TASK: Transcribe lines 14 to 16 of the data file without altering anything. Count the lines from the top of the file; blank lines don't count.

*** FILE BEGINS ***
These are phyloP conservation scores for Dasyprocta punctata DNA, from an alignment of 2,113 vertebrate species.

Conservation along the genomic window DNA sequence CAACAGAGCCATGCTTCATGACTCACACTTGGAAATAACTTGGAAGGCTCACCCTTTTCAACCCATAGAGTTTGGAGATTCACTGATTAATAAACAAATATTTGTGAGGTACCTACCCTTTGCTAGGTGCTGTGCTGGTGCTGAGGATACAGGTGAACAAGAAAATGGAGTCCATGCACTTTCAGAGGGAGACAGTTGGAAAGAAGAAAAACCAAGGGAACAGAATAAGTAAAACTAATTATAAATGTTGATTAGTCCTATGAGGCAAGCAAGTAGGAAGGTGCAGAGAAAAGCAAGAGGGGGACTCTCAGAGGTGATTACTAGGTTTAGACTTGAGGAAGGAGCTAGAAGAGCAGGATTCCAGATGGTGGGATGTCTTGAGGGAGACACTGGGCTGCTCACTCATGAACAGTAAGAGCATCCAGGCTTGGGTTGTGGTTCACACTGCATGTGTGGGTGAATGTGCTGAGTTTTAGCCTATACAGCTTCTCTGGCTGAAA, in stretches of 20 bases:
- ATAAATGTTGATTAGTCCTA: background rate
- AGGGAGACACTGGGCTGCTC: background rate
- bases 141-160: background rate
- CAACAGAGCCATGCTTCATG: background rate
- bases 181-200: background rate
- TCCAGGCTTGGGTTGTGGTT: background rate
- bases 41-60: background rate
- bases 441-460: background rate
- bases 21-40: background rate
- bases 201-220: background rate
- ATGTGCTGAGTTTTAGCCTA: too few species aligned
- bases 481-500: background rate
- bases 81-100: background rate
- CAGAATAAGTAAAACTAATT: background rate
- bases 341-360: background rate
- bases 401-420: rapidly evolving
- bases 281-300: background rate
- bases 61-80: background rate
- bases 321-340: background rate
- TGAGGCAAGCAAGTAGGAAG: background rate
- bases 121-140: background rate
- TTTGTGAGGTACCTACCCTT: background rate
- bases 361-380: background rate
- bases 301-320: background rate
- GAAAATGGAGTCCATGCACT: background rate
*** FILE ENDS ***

- bases 481-500: background rate
- bases 81-100: background rate
- CAGAATAAGTAAAACTAATT: background rate